The earths oceans have been a mystery for many centuries. Combined, they cover 71% of the planets surface or an area of some 361 million square kilometres. Nearly half of the world’s marine (oceanic) waters are over 3,000 metres (9,800 feet) deep.

All of our planets oceans are connected to one another but retain their individual activities and behaviour. Because of their connection, they are often referred to as the ‘world ocean’ or ‘global ocean’, the same water is circulated throughout them all.

The various oceans around the world are divided up by their continents and archipelagos.

The major oceans are (in descending order of size) the Pacific Ocean, the Atlantic Ocean, the Indian Ocean, the Southern Ocean (in the Spring of 2000, the International Hydrographic Organization delimited this new ocean, the Southern Ocean – it surrounds Antarctica and extends to 60 degrees latitude) and the Arctic Ocean (which is sometimes considered a sea of the Atlantic).

Smaller regions of the oceans are called seas, gulfs, bays and other names. These smaller seas are not directly connected to the worlds oceans, but exist between connected countries throughout the world and connect only to the large oceans by small inlets and outlets such as channels, canals and estuaries. Some have no tides and some are very condensed with salt that they sometimes resemble lakes such as the Mediterranean Sea and Dead Sea.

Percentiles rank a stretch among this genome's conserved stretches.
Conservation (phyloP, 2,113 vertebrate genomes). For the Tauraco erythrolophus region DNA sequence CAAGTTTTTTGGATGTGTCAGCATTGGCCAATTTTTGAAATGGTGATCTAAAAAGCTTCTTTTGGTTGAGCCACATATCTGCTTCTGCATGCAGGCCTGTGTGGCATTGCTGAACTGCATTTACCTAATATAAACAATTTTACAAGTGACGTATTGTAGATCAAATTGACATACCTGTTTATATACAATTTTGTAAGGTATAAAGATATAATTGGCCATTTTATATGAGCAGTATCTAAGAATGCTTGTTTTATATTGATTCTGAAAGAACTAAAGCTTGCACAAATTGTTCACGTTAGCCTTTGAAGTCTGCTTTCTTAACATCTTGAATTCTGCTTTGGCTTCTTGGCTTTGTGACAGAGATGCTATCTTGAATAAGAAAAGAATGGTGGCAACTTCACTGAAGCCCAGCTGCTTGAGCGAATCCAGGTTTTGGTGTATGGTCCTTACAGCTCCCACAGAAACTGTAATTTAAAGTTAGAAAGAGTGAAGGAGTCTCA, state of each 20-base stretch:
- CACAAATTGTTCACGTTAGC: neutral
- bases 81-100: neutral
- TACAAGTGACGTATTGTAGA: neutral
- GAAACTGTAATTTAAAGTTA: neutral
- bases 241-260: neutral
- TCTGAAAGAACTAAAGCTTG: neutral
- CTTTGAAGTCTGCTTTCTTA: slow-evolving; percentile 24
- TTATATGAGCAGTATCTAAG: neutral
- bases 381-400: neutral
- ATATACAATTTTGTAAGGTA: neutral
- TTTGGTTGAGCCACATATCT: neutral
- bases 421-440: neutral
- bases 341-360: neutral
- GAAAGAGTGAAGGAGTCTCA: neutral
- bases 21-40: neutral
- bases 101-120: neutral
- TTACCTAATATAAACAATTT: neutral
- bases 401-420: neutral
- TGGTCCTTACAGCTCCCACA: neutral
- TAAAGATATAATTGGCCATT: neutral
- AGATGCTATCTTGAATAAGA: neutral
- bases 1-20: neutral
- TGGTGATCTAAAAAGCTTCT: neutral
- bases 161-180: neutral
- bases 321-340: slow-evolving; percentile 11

The largest seas are the South China Sea, the Caribbean Sea, and the Mediterranean Sea.

Beneath the worlds oceans lie rugged mountains, active volcanoes and bottomless trenches, around bays there are shallower waters which lap sloping areas called ‘continental shelves’. The deepest part of the ocean is called the ‘Abyss’. The Abyss contains plains, long mountains ranges called ‘ocean ridges’, isolated mountains called ‘sea mounts’, and ocean trenches which are the deepest parts of the oceans.

Take a dive into the depths of our planets amazing but mysterious oceans and seas